A personal portfolio is an evidentiary document designed to provide qualitative and quantitative information. It is different from a resume in that its intent is not to summarize, but to expand upon and provide evidence relating to accomplishments, skills and experiences, in the classroom, workplace, and community in which you live.
A personal portfolio can display in print or electronic format. While both include the same information, the target audience, along with how you intend to use your personal portfolio, will determine the best format to use. In general, a personal portfolio in a print format is more formal than an electronic portfolio. You can also decide to use both formats and create a more formal print, and a less formal electronic version.
Unlike a resume, a personal portfolio is not a document you sit down and create in an hour. A good personal portfolio is always a work in progress. Keep in mind the portfolio can span a period of five or more years in your life. As an example, high school students creating a personal portfolio for college admission typically include a period of four years, while college students will include all four years of college and may choose to include significant prior achievements as well.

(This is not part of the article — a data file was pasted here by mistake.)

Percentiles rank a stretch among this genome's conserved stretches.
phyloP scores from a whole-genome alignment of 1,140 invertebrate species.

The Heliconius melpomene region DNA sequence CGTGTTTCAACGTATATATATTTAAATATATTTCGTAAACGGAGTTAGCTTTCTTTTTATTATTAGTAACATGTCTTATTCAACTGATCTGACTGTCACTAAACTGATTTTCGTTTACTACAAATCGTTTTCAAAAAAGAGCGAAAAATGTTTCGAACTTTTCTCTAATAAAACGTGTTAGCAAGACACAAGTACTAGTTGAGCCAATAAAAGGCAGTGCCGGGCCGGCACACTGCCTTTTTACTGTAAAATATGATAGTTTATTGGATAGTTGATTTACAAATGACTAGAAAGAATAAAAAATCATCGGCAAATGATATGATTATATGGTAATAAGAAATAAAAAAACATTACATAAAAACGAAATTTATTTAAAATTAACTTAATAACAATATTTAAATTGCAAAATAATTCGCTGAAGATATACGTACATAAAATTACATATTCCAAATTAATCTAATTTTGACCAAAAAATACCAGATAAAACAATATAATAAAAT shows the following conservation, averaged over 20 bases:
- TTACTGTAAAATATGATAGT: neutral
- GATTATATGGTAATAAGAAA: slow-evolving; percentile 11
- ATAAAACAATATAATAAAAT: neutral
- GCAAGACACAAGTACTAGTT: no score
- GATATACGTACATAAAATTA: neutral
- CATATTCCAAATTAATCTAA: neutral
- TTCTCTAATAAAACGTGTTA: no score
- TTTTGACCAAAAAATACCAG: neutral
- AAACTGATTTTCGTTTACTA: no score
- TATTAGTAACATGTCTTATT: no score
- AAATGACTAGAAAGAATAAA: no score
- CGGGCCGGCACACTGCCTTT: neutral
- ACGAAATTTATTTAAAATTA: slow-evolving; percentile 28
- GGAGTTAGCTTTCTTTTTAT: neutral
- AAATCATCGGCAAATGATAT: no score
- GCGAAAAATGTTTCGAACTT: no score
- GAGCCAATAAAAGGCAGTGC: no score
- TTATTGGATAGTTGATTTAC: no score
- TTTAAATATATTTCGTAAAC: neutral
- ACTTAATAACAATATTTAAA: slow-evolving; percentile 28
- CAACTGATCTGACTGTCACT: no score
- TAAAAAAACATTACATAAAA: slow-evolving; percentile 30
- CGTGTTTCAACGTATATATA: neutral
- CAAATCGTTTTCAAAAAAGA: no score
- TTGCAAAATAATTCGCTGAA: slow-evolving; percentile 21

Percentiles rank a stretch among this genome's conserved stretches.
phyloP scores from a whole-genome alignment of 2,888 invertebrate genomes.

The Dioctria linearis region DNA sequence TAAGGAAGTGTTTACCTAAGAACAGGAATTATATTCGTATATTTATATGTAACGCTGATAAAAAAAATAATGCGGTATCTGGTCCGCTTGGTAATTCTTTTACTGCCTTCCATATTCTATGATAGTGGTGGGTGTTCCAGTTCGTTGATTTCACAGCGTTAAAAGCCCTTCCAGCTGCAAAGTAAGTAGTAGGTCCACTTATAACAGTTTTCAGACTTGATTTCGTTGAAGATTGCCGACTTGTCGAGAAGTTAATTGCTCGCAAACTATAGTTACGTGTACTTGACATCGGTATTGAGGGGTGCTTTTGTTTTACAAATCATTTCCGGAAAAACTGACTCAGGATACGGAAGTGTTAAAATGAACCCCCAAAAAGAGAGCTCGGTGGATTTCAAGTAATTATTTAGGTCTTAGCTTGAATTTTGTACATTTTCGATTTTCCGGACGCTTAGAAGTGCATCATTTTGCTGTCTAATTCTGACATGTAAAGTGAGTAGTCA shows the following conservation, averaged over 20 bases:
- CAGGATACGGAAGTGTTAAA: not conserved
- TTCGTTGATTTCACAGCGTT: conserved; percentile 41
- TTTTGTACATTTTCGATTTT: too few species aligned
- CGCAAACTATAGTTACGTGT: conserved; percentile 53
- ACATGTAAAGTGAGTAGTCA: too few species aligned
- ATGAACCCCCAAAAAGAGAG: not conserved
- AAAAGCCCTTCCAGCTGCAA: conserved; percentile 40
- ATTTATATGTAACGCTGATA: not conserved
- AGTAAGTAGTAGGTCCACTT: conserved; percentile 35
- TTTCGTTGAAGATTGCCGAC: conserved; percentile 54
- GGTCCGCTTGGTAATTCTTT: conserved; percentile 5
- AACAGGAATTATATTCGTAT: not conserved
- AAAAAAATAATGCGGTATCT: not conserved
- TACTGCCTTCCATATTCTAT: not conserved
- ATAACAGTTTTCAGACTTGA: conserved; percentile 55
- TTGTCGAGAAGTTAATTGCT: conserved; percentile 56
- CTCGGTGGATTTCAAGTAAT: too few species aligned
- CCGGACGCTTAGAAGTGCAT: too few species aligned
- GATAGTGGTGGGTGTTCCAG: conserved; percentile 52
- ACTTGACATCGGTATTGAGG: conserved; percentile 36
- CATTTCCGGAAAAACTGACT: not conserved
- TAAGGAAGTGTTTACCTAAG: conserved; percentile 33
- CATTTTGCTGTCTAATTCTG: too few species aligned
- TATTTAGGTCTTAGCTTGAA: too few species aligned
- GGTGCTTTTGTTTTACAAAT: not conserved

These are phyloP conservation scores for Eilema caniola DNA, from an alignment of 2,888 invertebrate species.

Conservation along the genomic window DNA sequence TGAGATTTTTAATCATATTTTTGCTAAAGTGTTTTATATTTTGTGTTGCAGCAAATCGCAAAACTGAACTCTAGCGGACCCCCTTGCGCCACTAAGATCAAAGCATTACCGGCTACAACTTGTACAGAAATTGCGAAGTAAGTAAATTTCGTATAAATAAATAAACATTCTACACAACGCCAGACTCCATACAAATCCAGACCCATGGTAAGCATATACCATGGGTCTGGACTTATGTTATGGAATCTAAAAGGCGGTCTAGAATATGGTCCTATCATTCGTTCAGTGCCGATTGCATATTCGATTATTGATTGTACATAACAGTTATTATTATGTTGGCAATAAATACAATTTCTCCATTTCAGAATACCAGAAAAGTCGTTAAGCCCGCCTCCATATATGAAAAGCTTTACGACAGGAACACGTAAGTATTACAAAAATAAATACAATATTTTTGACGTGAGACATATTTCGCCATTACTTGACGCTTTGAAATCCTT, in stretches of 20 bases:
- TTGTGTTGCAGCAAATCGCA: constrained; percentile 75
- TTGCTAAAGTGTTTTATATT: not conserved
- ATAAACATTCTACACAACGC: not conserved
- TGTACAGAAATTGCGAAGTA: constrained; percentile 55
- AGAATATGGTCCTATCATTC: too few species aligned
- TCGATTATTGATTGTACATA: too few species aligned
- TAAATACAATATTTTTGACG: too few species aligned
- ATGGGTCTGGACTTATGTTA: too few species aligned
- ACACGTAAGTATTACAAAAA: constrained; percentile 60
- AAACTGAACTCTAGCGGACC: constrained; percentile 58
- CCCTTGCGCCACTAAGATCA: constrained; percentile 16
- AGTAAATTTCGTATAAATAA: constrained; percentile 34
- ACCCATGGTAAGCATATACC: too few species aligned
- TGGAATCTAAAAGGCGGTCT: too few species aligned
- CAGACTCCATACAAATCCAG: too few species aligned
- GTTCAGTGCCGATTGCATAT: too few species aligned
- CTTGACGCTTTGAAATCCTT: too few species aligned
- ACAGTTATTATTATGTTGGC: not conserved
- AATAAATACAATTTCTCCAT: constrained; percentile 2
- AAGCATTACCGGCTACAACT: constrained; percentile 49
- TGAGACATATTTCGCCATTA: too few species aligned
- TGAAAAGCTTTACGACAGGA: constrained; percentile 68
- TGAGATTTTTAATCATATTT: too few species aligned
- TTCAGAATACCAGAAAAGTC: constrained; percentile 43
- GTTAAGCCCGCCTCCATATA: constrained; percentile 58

The process of developing a personal portfolio includes information gathering, organizing, assembly and a final check before submitting to any reviewer. Information gathering is the longest and most involved part of the process and is integral in maintaining the portfolio once you complete the initial document. Organization and assembly is easier if you establish and work within an outline similar to the table of contents you will use with the completed portfolio.
The objective in assembling a personal portfolio is to provide the reviewer with as much relevant information about you as possible. Typical portfolio categories include educational accomplishments and activities, work experience and community involvement. Examples of documents commonly included are report cards and grade transcripts, academic awards and evidence of participation in school-related activities, such as sports awards, a verification letter from a coach or a newspaper article.
Work-related documentation could include both paid and non-paid work, such as an internship, and include an up-to-date resume, letters of recommendation and a list of references. Community involvement documentation can include personal references, certificates of recognition, photographs or a written summary of your experience.
The layout for a personal portfolio should be organized and consistent. A more formal portfolio will not require decoration or a creative design, while you may want to add some decoration to a less formal portfolio. Include a cover page with your name, a photo and a portfolio title. Numbered pages and a table of contents is a good idea to assist the reviewer in navigating through sections.
- Photo Credit The portfolio symbol of reflective on a white background image by onlinephoto from Fotolia.com
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